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Anesthesia Keyword Engagement Using Spaced Learning Through Mobile Device Platforms
Session: MP-04b
Thurs, Nov. 16, 3:45-5:15 pm
Saybrook Room

Please note, medically challenging cases are removed three months after the meeting and scientific abstracts after three years.

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Anesthesia Keyword Engagement Using Spaced Learning Through Mobile Device Platforms 


Abstract: It is impossible to expose a resident to the innumerable management decisions that can arise in the operating room.  Given clinical demands of anesthesia training and the pressures in an operating room environment, time for learning is sparse.  Efforts should be taken to assess other options at disseminating information.  Spaced learning is an educational concept where objectives repeated over time leads to improved retention and a more efficient learner.  Combining this effort with technology affords an opportunity to expose learners to small snips of information which when repeated, results in superior retention of information. 

We piloted a smartphone based spaced learning process of anesthesia keywords to assess engagement and retention of material outside of our didactic program over three years.  A question bank combined with a delivery algorithm was created based on keywords

Open to any learner, we have had enrollment reach over 350 in the latest module.  Roughly 2/3 of all enrollees participated in the program with an across the board improvement of 40% on the keyword topics covered.  We hope this general anesthesia learning format allows for better retention of information for trainees in the care of patients in the perioperative environment.

Background: It is time-honored that medical trainees cram the night before exams.  While useful for the purpose of passing exams, it does little in facilitating long-term recall.  An exponential loss of recall usually occurs with time.  In fact, a long-held hypothesis called Ebbinghaus’ forgetting curve first noted in 1885 readily explains the transience that occurs (Figure 1).   

As educators, how does one teach students to think critically with a mastery of knowledge? An interesting thing about Ebbinghaus’ hypothesis is that better memory as defined by recall occurs through repeated and spaced exposure of information (Figure 2). Mobile technology provides educator’s an unbelievable avenue to disseminate large amounts of information to learners who can then go through a spaced learning process at their pace to master information.  Preliminary findings by Kerfoot and others have shown promise in this arena, specifically with medical knowledge.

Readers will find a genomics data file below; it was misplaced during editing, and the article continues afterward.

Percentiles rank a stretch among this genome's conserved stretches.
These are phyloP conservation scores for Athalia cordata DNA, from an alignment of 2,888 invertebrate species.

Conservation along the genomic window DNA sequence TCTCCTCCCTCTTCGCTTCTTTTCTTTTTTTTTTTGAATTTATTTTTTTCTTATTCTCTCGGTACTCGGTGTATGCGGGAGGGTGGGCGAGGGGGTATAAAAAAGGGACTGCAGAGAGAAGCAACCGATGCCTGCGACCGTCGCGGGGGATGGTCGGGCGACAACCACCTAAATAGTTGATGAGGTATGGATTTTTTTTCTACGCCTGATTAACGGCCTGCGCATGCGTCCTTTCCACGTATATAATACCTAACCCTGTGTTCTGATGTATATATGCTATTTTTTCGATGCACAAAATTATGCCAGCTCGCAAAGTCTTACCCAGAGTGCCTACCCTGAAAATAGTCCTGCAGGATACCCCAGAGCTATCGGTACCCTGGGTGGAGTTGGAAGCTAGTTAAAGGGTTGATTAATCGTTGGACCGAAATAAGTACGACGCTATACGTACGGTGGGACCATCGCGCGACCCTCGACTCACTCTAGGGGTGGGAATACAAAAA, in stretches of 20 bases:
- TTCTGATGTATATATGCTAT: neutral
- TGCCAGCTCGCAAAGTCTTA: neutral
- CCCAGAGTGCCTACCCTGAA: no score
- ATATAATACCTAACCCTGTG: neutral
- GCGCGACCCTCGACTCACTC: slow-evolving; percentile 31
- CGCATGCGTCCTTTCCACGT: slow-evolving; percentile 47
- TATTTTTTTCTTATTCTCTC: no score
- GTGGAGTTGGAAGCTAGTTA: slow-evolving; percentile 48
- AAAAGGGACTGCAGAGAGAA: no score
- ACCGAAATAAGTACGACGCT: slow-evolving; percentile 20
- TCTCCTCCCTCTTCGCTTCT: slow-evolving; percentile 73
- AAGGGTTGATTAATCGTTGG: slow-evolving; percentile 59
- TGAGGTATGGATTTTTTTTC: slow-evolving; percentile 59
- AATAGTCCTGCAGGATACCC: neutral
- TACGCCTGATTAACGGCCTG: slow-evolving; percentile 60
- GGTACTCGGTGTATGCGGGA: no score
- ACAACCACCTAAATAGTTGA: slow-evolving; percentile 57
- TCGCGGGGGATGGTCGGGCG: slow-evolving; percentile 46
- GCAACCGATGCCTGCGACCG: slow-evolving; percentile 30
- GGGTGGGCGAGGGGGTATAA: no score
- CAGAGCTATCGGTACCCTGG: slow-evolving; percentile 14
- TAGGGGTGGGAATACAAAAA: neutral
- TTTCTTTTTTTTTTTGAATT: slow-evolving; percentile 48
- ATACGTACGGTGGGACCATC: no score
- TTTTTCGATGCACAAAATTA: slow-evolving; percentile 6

We developed a technology platform for smartphones and tablets to assess anesthesia residents on medical knowledge via this spaced learning concept and tracked retention rates with utilization of this program.

Methods:
•We approached anesthesia training programs and requested voluntary participation from trainees.
•Components of each question included: question stem, correct answer along with 3 distractors, explanations of incorrect responses (displayed after initial response), discussion with tables illustrations and references.
•2014 - 51 questions in module 1.  2015 - 39 questions in module 2.  2016 - 60 questions in module 3.
•Technology afforded inclusion of audio and video clips as well as ultrasound imaging.
•Questions were grouped into cohorts of three and sent out to smartphones every three days with initiation of the program.
•Questions answered correctly were resent after 6 days while questions answered incorrectly were resent after 3 days.  All resent questions had their answer sets randomized.
•Questions were retired when answered correctly twice on consecutive attempts.
 
Results:
 
•We had over 18000 unique responses to the anesthesia question bank. 
•1st attempt success averaged 54% for all learners.  Improvement based on keywords ranged from 40-60% through use of the program.
•Roughly 68% of total registrants participated in this voluntary learning tool while 32% did not.
•Regardless of training center or baseline didactic program, regular spaced intervals of questions with answers attached while allowing for comparison to a cohort resulted in engagement and retention of the information when tested. 

 

This is potentially transformative in the way anesthesia trainees are exposed to anesthesia information.  This mode of teaching allows education to a broader number of trainees than those who rotate through our center based on spaced learning and provides a framework initiating a massive online open course (MOOC) for the field of anesthesiology.  

 


 

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